And then I dreamed.

I dreamed Ell had been brought back from the depths of chaos, a trillion bits of data resurrected from infinite entropy.

I dreamed she stood before me, as naked as the sun and as pure as a ruby laser light.

And I dreamed my dream was not a dream, but reality! Could one man, reconstructing computer files over a distributed computer system that spanned a global network of a billion computers, reconstruct a virtual woman totally composed of bits and bytes?


Could he give this cloud of electrons a flesh and blood existence? That was an entirely different problem.

My nightmares were consumed with the shock of seeing the corpse of Laura Silvan lying on the floor, twitching occasionally, her eyes staring into infinity. Laura had been a woman whose evilness had held the attraction of adventure, yet I had no remorse for her death. Had I loved Laura? If obsession is love, then yes, a thousand times yes, I had loved her. But did I love Ell.

Yes. A thousand times more.

The soul of Laura had departed (brain dead is the euphemism the medical profession uses). But her body still breathed and her heart still pumped life blood through her veins. The medical people had taken this 'thing' to their industrial complex of rooms filled with tubes, permeated by the aroma of decrepit flesh. I could not follow to mourn her passing, I was now a criminal, an assassin, a threat to society.

I had to run for my life, even though the life I now possessed was devoid of meaning without the loves of my life. My friends in the resistance had eyes and ears, they informed me that Laura's soul was gone, but her body would not be allowed to die gracefully. Protected by secret service agents who stood guard, her hospital room was her sarcophagus.

One mourner was officially allowed to see her, to stand at her bedside and watch the constant respiration. That mourner was President Clint Williams, who despite the blackness of his soul had loved Laura Silvan as truly as I did. Yet I could see no grace in such a death, wept over by a man who controlled the world through the deception of a potent virus. The paparazzi saw differently, they deified Laura Silvan, and her lover, a modern Evita and Juan Peron and proclaimed it a love story for the ages.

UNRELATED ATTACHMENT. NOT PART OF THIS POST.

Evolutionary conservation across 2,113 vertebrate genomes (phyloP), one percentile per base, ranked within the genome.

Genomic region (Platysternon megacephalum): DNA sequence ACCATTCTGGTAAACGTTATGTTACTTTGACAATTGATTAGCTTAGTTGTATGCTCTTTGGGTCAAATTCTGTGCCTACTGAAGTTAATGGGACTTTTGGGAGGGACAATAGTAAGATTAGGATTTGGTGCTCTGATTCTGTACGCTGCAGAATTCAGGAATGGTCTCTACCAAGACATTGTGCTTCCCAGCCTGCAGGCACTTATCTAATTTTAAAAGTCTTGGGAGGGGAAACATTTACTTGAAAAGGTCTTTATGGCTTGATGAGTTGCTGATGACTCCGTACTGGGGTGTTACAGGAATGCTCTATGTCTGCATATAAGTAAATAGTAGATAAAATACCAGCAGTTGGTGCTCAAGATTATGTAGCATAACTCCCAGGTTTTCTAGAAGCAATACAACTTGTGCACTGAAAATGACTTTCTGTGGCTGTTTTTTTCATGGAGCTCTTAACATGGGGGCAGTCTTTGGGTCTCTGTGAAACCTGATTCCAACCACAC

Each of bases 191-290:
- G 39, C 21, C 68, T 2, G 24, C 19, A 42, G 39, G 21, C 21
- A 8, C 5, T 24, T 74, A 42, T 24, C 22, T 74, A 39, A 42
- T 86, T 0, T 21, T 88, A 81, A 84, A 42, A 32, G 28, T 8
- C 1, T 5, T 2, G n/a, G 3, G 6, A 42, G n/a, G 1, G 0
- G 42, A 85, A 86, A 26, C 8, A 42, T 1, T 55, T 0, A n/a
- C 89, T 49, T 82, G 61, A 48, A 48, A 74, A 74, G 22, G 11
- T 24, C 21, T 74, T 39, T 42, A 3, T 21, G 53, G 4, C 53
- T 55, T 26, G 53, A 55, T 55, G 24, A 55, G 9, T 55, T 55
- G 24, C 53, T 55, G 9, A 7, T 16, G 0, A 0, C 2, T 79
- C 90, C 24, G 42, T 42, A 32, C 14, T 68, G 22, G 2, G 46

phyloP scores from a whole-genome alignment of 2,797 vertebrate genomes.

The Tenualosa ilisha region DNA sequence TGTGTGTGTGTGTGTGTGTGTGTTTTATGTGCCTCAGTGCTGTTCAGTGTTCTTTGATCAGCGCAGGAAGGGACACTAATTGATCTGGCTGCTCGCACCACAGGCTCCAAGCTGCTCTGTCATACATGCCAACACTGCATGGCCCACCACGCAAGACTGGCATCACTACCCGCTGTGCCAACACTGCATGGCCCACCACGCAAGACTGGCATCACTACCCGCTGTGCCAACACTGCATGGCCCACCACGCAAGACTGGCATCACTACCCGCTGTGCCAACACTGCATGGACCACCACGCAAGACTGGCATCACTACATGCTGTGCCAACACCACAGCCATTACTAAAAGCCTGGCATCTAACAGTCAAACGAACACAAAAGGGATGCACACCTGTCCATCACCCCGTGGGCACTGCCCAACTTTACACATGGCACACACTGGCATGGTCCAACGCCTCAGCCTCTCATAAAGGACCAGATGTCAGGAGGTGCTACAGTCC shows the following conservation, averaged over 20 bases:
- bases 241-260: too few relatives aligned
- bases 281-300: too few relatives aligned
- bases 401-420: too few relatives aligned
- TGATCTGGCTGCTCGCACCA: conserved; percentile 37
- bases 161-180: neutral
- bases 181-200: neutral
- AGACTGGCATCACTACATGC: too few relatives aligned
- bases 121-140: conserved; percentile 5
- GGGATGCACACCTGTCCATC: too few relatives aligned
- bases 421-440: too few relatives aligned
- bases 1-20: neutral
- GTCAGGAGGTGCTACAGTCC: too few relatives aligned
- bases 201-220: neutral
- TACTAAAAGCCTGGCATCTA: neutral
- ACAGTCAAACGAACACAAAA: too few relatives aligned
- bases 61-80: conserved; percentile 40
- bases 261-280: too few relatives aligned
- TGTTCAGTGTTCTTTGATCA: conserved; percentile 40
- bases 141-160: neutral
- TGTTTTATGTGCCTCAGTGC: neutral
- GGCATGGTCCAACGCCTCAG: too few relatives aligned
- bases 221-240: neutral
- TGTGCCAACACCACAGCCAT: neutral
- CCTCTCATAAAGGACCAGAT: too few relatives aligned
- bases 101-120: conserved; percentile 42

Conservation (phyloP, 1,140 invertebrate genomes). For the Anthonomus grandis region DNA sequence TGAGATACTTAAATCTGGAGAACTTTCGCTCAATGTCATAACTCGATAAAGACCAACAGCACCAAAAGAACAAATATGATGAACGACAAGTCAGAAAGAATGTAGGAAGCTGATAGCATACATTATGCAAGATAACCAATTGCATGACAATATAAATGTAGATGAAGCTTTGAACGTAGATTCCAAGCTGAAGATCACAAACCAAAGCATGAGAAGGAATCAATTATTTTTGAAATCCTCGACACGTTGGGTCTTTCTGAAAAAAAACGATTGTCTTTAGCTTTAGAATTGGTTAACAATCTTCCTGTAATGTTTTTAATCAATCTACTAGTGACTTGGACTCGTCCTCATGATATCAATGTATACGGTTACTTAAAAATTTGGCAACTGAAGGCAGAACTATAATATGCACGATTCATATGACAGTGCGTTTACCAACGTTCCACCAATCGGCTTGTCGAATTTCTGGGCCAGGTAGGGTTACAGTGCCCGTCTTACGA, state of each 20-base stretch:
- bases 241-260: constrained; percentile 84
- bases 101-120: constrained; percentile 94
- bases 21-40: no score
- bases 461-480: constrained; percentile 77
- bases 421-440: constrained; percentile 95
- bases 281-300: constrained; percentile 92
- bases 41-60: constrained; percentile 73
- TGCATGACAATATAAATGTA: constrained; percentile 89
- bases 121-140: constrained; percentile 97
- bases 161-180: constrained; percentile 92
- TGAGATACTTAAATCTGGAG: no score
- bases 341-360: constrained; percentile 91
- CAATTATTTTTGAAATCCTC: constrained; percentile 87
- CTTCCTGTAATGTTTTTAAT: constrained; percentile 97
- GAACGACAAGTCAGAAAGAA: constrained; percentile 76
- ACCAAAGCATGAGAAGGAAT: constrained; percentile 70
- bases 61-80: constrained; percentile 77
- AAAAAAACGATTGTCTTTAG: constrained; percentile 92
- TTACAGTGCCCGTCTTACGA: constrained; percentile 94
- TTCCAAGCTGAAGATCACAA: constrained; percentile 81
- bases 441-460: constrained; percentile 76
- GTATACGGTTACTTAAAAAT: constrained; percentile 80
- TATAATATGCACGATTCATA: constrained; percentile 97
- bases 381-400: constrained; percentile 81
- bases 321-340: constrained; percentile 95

My grief in contrast was cloaked by repression. I was a wanted man, hunted to the four corners of the earth. Still, I had friends, even in the hospital complex. Dr. Freeman, who had cared for me, was assigned the high profile case. Alice, the intensive care nurse from my own stay in the hospital, was brought along to care for Laura, professional courtesy because of her expertise. They provided the path to redemption.

It was Dr. Freeman who suggested to the President that aura be fitted with neurophotonic implants, on the faint chance that that would stimulate Laura's brain. Grasping at straws, President Williams authorized the procedure using the latest DARPA technology. Dr. Aguerro, the neurosurgeon who had done my implants, was brought in to perform the operation, which was a success in the limited sense that Laura's brain now was accessible from the outer world through electronic probing. But the reality was that this was little more the torture of an inanimate corpse.

The President gave up hope, as the days went on and electronic stimulus through the neurophotonic connectors to Laura's brain provided no signs of recovery. But inside me there was an idea, a slight sliver of belief that this could not be the end of the story.

Late in the darkness of a still night, when the secret service agents slept from the boredom of watching a corpse, I went with Crystal to see Laura where she lay. She looked as though she were asleep, not like in a coma so infinitely deep and black that there was no return. She appeared to be dreaming like Snow White.

I quietly wept like a child.

I can't say it was easy what we had to do when we returned again a week later. Clothing a body on a resuscitator with a neural web of fiber optic strands was much more difficult than you might imagine. Andy the grad student, now engineering professor, helped.

I attached the final cables that would make this lifeless body live again and Laura's inanimate form sparkled like a thousand stars of light, all surrounding the dark star that was now her soul. With the pounding of my heart, and the hearts of those around us, I executed the program that would energize this flesh. I spoke the letter "L." at the command interface and then ordered "EXECUTE".

Slowly, eyes began to flutter, there was a slight moaning that broke the otherwise rhythmic movement of air in and out of the vegetative being.

Suddenly, its eyes were open, at first dimly robotic but then slowly becoming intelligent, viewing the surroundings, with fear, or perhaps surprise, readable in their movements. That incredible sense of humanness that no object or animal can mimic began to glow from every inch of this creature, and it sat up, radiating a thousand points of light as consciousness returned.

She looked at me, and suddenly the pain and fear dissolved from the eyes.

"Laura, is that you?" I asked unsurely, not imagining what to expect.